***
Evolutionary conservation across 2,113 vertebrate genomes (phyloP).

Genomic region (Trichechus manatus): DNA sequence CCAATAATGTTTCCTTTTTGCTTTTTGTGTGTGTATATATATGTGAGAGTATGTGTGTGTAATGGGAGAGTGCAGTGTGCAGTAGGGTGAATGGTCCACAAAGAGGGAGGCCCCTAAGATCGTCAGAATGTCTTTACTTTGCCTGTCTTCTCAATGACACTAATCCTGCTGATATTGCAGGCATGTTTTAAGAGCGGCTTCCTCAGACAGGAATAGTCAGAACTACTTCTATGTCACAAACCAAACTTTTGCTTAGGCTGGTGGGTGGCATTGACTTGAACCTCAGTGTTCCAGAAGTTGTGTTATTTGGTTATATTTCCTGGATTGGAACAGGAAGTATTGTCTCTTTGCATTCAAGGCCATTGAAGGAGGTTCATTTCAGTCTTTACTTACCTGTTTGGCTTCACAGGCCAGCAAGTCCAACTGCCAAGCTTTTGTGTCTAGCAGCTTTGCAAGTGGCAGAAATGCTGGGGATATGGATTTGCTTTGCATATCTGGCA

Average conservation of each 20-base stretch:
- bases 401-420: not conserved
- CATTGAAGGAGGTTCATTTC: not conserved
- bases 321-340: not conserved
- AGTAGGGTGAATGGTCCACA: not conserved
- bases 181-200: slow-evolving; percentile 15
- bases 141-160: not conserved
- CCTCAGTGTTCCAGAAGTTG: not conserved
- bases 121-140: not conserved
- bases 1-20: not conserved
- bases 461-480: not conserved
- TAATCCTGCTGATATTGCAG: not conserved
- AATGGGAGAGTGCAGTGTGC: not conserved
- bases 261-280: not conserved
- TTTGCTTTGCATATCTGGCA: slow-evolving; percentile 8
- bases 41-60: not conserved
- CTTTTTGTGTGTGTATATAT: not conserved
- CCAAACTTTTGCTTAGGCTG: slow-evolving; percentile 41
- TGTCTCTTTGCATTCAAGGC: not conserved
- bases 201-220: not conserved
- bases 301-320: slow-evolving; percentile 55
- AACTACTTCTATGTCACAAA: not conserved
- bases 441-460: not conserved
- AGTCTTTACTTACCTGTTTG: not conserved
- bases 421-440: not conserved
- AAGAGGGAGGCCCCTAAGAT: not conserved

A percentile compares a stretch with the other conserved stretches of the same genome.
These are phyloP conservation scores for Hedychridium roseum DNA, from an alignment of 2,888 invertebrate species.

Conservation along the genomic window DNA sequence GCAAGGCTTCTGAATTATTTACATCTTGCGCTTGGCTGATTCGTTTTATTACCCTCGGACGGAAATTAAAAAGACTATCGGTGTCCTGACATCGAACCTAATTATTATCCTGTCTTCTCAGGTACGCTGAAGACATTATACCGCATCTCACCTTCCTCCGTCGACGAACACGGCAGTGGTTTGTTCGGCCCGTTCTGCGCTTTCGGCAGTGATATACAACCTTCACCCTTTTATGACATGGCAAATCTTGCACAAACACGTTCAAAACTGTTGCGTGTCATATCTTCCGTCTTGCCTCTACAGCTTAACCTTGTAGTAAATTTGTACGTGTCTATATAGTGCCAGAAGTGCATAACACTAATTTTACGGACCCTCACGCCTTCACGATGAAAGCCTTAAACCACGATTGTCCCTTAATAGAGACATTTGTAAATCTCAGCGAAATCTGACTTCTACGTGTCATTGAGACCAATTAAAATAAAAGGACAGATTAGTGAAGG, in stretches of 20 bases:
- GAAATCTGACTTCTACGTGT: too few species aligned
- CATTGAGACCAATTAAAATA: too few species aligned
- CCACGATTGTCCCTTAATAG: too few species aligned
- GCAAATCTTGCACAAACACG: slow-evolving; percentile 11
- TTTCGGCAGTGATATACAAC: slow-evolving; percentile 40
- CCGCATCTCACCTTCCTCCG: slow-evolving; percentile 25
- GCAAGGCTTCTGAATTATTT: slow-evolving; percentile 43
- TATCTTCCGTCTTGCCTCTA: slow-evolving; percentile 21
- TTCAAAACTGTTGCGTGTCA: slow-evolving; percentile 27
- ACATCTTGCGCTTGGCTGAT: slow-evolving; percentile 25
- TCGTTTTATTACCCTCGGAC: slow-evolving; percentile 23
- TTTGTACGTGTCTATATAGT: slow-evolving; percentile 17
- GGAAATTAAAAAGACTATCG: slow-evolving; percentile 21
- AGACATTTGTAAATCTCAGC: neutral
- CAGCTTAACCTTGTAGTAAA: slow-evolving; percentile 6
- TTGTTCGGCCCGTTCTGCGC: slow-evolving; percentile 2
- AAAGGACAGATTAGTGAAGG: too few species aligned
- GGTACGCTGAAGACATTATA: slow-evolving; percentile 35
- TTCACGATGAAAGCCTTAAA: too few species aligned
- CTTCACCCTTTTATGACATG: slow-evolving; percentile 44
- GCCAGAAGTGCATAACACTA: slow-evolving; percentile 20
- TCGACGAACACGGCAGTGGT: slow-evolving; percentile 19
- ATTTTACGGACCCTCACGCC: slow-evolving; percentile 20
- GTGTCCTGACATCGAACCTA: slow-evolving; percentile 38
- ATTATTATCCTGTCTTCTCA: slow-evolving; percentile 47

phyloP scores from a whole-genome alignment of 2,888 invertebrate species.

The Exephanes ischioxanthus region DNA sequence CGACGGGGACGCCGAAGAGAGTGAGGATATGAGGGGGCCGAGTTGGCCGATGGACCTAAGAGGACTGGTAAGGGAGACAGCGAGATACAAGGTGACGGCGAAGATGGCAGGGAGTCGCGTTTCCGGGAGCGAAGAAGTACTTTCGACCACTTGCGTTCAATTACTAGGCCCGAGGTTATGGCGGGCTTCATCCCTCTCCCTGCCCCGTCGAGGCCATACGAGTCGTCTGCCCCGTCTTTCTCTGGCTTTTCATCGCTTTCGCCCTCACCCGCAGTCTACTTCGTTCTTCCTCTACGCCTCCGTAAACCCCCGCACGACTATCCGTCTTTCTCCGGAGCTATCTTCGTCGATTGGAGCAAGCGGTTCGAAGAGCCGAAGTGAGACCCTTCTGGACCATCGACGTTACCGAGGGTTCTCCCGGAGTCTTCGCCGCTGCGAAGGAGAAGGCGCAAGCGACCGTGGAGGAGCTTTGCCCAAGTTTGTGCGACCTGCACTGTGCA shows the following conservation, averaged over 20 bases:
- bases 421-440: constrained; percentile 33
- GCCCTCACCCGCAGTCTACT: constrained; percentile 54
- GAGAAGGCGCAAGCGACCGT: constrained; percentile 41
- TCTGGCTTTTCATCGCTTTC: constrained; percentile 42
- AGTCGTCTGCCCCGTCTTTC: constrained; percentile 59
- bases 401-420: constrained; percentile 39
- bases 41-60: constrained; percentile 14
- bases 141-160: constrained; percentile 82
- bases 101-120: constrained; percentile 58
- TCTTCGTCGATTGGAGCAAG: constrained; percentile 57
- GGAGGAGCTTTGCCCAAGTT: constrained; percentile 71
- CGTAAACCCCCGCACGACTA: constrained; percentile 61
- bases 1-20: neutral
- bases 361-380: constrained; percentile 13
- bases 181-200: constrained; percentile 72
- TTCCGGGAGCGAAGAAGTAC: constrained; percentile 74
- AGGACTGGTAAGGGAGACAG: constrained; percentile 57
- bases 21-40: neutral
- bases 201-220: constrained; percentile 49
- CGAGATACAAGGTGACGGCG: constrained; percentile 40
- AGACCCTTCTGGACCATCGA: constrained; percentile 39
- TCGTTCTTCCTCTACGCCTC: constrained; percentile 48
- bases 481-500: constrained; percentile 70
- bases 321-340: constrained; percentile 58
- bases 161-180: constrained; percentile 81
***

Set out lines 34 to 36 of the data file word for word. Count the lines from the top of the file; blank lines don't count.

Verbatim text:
- CCACGATTGTCCCTTAATAG: too few species aligned
- GCAAATCTTGCACAAACACG: slow-evolving; percentile 11
- TTTCGGCAGTGATATACAAC: slow-evolving; percentile 40